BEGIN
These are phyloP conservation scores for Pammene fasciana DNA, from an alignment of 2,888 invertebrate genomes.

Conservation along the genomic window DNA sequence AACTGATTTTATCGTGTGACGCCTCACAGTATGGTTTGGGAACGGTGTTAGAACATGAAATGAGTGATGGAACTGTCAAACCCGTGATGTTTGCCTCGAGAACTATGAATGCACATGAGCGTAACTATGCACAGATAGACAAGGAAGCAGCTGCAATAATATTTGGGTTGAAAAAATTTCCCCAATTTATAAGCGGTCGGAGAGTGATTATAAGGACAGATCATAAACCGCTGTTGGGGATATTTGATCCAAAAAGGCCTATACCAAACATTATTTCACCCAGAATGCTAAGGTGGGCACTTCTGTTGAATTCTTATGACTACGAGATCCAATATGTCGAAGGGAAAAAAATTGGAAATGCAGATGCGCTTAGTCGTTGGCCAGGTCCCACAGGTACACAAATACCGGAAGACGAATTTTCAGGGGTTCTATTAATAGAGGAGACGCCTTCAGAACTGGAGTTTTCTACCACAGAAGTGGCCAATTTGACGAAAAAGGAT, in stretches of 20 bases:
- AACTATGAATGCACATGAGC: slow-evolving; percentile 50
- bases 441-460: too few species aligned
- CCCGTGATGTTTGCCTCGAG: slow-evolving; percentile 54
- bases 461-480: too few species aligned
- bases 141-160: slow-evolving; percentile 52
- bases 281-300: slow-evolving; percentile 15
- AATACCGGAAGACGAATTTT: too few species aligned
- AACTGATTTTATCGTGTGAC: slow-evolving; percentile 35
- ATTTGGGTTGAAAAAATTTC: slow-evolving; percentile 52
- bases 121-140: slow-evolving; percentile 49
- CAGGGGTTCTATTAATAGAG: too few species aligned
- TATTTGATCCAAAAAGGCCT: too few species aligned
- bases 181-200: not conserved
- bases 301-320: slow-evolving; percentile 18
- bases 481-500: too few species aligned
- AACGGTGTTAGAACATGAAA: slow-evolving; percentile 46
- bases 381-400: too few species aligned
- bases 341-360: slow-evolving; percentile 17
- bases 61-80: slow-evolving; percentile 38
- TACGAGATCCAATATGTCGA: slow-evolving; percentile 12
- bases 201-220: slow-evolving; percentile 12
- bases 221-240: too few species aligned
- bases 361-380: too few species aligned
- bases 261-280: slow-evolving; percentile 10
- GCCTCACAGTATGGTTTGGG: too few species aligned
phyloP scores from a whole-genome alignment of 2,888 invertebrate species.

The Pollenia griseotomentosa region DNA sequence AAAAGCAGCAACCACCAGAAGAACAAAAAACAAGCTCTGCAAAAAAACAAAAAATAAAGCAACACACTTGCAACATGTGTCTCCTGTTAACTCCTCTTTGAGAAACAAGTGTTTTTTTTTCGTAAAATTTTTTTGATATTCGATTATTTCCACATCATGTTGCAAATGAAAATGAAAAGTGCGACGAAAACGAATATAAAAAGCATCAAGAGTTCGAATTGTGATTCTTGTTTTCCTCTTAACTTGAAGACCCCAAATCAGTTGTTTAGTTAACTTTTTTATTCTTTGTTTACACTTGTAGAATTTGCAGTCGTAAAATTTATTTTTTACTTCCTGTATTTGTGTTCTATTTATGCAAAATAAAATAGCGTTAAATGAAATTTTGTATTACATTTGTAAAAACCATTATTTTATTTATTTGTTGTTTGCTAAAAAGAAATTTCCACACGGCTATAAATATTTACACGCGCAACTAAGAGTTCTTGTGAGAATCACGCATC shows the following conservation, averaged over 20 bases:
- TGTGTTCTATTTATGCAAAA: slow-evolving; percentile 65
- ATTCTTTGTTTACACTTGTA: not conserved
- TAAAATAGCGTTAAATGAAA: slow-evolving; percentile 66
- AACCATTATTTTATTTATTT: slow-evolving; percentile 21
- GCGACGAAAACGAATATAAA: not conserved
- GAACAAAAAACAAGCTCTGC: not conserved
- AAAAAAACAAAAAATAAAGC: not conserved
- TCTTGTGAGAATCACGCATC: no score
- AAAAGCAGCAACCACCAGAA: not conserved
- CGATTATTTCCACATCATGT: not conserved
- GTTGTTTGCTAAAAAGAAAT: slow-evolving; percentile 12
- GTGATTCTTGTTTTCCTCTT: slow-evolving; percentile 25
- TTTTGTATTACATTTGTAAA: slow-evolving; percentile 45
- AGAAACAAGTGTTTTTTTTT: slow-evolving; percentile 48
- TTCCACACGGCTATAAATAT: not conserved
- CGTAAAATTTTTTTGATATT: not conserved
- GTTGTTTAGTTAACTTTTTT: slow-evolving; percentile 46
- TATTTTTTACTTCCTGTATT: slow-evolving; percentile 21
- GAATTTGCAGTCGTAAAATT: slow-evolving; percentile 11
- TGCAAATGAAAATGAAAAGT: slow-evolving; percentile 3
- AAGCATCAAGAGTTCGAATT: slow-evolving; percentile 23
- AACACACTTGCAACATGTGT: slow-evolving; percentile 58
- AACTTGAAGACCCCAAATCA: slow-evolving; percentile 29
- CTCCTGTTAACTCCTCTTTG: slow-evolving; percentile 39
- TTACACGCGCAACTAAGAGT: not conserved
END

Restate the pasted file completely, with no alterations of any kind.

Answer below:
These are phyloP conservation scores for Pammene fasciana DNA, from an alignment of 2,888 invertebrate genomes.

Conservation along the genomic window DNA sequence AACTGATTTTATCGTGTGACGCCTCACAGTATGGTTTGGGAACGGTGTTAGAACATGAAATGAGTGATGGAACTGTCAAACCCGTGATGTTTGCCTCGAGAACTATGAATGCACATGAGCGTAACTATGCACAGATAGACAAGGAAGCAGCTGCAATAATATTTGGGTTGAAAAAATTTCCCCAATTTATAAGCGGTCGGAGAGTGATTATAAGGACAGATCATAAACCGCTGTTGGGGATATTTGATCCAAAAAGGCCTATACCAAACATTATTTCACCCAGAATGCTAAGGTGGGCACTTCTGTTGAATTCTTATGACTACGAGATCCAATATGTCGAAGGGAAAAAAATTGGAAATGCAGATGCGCTTAGTCGTTGGCCAGGTCCCACAGGTACACAAATACCGGAAGACGAATTTTCAGGGGTTCTATTAATAGAGGAGACGCCTTCAGAACTGGAGTTTTCTACCACAGAAGTGGCCAATTTGACGAAAAAGGAT, in stretches of 20 bases:
- AACTATGAATGCACATGAGC: slow-evolving; percentile 50
- bases 441-460: too few species aligned
- CCCGTGATGTTTGCCTCGAG: slow-evolving; percentile 54
- bases 461-480: too few species aligned
- bases 141-160: slow-evolving; percentile 52
- bases 281-300: slow-evolving; percentile 15
- AATACCGGAAGACGAATTTT: too few species aligned
- AACTGATTTTATCGTGTGAC: slow-evolving; percentile 35
- ATTTGGGTTGAAAAAATTTC: slow-evolving; percentile 52
- bases 121-140: slow-evolving; percentile 49
- CAGGGGTTCTATTAATAGAG: too few species aligned
- TATTTGATCCAAAAAGGCCT: too few species aligned
- bases 181-200: not conserved
- bases 301-320: slow-evolving; percentile 18
- bases 481-500: too few species aligned
- AACGGTGTTAGAACATGAAA: slow-evolving; percentile 46
- bases 381-400: too few species aligned
- bases 341-360: slow-evolving; percentile 17
- bases 61-80: slow-evolving; percentile 38
- TACGAGATCCAATATGTCGA: slow-evolving; percentile 12
- bases 201-220: slow-evolving; percentile 12
- bases 221-240: too few species aligned
- bases 361-380: too few species aligned
- bases 261-280: slow-evolving; percentile 10
- GCCTCACAGTATGGTTTGGG: too few species aligned
phyloP scores from a whole-genome alignment of 2,888 invertebrate species.

The Pollenia griseotomentosa region DNA sequence AAAAGCAGCAACCACCAGAAGAACAAAAAACAAGCTCTGCAAAAAAACAAAAAATAAAGCAACACACTTGCAACATGTGTCTCCTGTTAACTCCTCTTTGAGAAACAAGTGTTTTTTTTTCGTAAAATTTTTTTGATATTCGATTATTTCCACATCATGTTGCAAATGAAAATGAAAAGTGCGACGAAAACGAATATAAAAAGCATCAAGAGTTCGAATTGTGATTCTTGTTTTCCTCTTAACTTGAAGACCCCAAATCAGTTGTTTAGTTAACTTTTTTATTCTTTGTTTACACTTGTAGAATTTGCAGTCGTAAAATTTATTTTTTACTTCCTGTATTTGTGTTCTATTTATGCAAAATAAAATAGCGTTAAATGAAATTTTGTATTACATTTGTAAAAACCATTATTTTATTTATTTGTTGTTTGCTAAAAAGAAATTTCCACACGGCTATAAATATTTACACGCGCAACTAAGAGTTCTTGTGAGAATCACGCATC shows the following conservation, averaged over 20 bases:
- TGTGTTCTATTTATGCAAAA: slow-evolving; percentile 65
- ATTCTTTGTTTACACTTGTA: not conserved
- TAAAATAGCGTTAAATGAAA: slow-evolving; percentile 66
- AACCATTATTTTATTTATTT: slow-evolving; percentile 21
- GCGACGAAAACGAATATAAA: not conserved
- GAACAAAAAACAAGCTCTGC: not conserved
- AAAAAAACAAAAAATAAAGC: not conserved
- TCTTGTGAGAATCACGCATC: no score
- AAAAGCAGCAACCACCAGAA: not conserved
- CGATTATTTCCACATCATGT: not conserved
- GTTGTTTGCTAAAAAGAAAT: slow-evolving; percentile 12
- GTGATTCTTGTTTTCCTCTT: slow-evolving; percentile 25
- TTTTGTATTACATTTGTAAA: slow-evolving; percentile 45
- AGAAACAAGTGTTTTTTTTT: slow-evolving; percentile 48
- TTCCACACGGCTATAAATAT: not conserved
- CGTAAAATTTTTTTGATATT: not conserved
- GTTGTTTAGTTAACTTTTTT: slow-evolving; percentile 46
- TATTTTTTACTTCCTGTATT: slow-evolving; percentile 21
- GAATTTGCAGTCGTAAAATT: slow-evolving; percentile 11
- TGCAAATGAAAATGAAAAGT: slow-evolving; percentile 3
- AAGCATCAAGAGTTCGAATT: slow-evolving; percentile 23
- AACACACTTGCAACATGTGT: slow-evolving; percentile 58
- AACTTGAAGACCCCAAATCA: slow-evolving; percentile 29
- CTCCTGTTAACTCCTCTTTG: slow-evolving; percentile 39
- TTACACGCGCAACTAAGAGT: not conserved